The 2019 National Baseball Hall of Fame inductees each left a lasting mark on modern baseball en route to their enshrinement in Cooperstown. Here's a rundown of who's going in and why:
Edgar Martinez — The Seattle Mariners' legend had to wait far too long because voters felt that players who spent the majority of their careers as designated hitters didn't deserve to make it to Cooperstown. Sure, fielding is an essential part of the game, but Martinez was one of the best hitters of his era. In a career that spanned from 1987 to 2004, he slashed .312/.418/.515, won two batting titles, and walked more than he struck out.
Mike Mussina — The cerebral pitcher, who split his career between the Baltimore Orioles and New York Yankees, was as consistent as they come, making at least 24 starts every season after his debut year in 1991. Mussina won 270 games, tossed 3,562.2 innings, and compiled a career 3.68 ERA. Mussina was a model fielding pitcher, capturing seven Gold Gloves.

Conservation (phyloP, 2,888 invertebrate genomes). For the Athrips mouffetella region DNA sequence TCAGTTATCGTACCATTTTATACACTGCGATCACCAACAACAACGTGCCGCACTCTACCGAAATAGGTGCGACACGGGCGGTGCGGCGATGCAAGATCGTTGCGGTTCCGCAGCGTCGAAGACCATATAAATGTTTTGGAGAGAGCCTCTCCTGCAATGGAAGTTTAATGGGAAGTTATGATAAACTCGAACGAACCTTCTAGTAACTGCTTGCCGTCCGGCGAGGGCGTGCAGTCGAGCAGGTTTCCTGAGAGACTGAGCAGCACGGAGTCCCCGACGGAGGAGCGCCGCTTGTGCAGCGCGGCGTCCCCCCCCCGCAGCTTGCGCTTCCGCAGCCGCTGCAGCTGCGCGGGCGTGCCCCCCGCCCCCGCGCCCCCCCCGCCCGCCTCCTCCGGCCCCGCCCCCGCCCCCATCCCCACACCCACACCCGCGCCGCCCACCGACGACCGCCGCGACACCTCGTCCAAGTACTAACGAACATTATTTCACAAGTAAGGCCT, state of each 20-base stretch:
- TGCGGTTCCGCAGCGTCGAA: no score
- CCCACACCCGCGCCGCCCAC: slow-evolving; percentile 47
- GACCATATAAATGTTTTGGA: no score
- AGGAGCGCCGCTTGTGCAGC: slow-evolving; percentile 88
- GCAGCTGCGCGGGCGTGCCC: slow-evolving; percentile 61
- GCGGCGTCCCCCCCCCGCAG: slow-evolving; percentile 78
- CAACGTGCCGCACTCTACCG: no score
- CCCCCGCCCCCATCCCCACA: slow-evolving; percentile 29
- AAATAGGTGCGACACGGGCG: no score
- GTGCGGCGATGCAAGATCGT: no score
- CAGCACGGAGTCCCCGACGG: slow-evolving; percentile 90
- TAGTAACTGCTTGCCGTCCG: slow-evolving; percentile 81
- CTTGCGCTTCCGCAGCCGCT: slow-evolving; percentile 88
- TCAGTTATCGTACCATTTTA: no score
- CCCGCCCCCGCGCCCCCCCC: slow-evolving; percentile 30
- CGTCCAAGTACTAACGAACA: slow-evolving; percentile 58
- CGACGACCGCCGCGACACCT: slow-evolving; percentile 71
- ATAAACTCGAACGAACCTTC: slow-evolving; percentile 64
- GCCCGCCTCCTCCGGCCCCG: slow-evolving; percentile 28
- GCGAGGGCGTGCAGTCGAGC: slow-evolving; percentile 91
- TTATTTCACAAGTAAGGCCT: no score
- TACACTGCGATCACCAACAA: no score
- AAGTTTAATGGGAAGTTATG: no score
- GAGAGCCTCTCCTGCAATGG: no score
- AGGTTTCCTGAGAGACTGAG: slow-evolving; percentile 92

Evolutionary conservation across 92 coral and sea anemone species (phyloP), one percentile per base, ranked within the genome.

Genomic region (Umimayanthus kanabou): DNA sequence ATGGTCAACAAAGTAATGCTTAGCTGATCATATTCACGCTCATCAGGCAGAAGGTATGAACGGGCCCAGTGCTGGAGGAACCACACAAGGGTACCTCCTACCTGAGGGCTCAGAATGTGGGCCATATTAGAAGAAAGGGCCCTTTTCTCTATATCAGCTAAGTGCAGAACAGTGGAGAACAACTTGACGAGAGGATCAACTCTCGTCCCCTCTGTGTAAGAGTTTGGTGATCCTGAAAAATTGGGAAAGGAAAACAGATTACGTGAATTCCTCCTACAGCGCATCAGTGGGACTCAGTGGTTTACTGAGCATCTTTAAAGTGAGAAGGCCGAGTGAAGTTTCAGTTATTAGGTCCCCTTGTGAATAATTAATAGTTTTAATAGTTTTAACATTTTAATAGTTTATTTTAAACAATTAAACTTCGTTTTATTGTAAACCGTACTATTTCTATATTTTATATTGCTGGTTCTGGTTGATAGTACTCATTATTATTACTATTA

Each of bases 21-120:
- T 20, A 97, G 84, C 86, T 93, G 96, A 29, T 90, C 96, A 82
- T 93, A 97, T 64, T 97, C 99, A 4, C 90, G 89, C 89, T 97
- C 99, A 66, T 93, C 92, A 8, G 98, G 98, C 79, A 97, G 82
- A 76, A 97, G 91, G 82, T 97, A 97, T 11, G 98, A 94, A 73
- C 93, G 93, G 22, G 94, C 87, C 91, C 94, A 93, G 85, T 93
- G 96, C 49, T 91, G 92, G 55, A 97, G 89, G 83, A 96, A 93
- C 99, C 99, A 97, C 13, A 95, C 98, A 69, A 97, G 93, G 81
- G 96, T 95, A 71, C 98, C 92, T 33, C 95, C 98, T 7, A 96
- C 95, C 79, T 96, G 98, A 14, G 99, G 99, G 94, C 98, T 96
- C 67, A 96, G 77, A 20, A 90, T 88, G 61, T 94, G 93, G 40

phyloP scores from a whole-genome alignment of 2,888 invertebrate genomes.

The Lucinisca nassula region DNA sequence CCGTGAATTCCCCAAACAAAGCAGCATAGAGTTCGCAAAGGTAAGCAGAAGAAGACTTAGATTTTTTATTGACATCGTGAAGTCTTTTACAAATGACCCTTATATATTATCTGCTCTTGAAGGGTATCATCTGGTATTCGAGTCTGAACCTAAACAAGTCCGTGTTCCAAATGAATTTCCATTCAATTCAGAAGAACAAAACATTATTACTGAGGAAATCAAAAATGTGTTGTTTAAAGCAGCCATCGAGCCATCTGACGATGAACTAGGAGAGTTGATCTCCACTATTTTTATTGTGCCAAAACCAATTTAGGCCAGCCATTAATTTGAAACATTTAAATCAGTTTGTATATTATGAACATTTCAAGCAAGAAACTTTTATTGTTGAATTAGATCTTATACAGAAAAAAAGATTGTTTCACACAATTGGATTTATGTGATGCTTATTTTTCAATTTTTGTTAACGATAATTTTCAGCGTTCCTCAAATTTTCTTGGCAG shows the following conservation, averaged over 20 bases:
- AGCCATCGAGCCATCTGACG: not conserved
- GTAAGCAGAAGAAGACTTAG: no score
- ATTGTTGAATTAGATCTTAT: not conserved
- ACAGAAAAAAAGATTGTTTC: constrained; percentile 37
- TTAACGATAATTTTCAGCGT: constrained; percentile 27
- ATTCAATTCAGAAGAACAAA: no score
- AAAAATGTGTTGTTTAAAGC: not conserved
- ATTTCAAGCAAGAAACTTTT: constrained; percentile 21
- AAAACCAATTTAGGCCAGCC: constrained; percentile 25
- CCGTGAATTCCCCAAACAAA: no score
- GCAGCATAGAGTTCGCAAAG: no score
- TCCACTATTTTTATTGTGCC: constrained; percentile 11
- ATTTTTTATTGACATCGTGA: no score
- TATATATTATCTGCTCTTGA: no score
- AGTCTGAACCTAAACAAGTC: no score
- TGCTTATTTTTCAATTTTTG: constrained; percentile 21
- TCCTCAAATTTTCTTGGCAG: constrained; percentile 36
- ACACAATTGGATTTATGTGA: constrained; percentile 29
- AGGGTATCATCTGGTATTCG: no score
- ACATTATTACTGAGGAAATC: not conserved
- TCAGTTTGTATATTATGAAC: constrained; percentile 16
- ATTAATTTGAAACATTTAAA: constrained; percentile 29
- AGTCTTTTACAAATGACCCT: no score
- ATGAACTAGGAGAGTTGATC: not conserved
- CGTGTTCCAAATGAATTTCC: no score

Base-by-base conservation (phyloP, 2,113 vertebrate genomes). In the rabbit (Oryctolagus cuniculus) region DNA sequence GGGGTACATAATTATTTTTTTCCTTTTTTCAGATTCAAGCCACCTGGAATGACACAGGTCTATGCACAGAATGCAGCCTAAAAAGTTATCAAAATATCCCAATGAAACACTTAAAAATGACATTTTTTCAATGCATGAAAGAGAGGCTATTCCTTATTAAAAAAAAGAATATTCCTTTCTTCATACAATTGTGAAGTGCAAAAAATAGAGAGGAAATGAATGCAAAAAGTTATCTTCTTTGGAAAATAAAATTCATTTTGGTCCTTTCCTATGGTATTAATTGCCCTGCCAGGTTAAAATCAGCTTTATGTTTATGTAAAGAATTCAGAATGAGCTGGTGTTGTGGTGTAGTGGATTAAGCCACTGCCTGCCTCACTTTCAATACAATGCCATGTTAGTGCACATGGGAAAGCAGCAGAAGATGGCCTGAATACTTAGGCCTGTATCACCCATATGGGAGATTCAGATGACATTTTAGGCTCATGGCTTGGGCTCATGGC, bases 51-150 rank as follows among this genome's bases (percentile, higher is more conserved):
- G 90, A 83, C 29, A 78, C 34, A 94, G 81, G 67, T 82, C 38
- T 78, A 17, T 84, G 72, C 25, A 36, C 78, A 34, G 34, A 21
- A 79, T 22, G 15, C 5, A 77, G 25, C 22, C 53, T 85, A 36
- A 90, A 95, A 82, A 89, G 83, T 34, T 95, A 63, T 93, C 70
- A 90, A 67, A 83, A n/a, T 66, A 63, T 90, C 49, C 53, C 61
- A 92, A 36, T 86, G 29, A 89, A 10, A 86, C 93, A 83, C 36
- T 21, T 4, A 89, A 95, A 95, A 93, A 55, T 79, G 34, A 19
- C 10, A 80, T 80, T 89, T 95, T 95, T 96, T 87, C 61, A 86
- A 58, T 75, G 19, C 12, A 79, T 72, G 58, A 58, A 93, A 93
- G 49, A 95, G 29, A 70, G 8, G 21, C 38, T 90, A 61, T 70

Mariano Rivera — "The Sandman" is arguably the greatest closer in the history of the game and his unanimous election into the Hall speaks to that. Famed for his devastating cutter, which he threw over 85 percent of the time, Rivera, who hails from Panama, helped lead the Yankees to five World Series during his 19-year career. The all-time saves leader won the World Series MVP in 1999 against the Atlanta Braves.
Roy Halladay — Halladay's induction will likely be the most emotional moment of the afternoon. The two-time Cy Young Award winner died in 2017 in a plane crash, so his wife, Brandy, will give a speech on his behalf. He's most famous for hurling just the second-ever no-hitter in a postseason game in the 2010 National League Division Series between the Phillies and the Cincinnati Reds.
Two other stellar players, Harold Baines and Lee Smith, are also going into the Hall after the Today's Game Committee voted them in once their eligibility had expired. Tim O'Donnell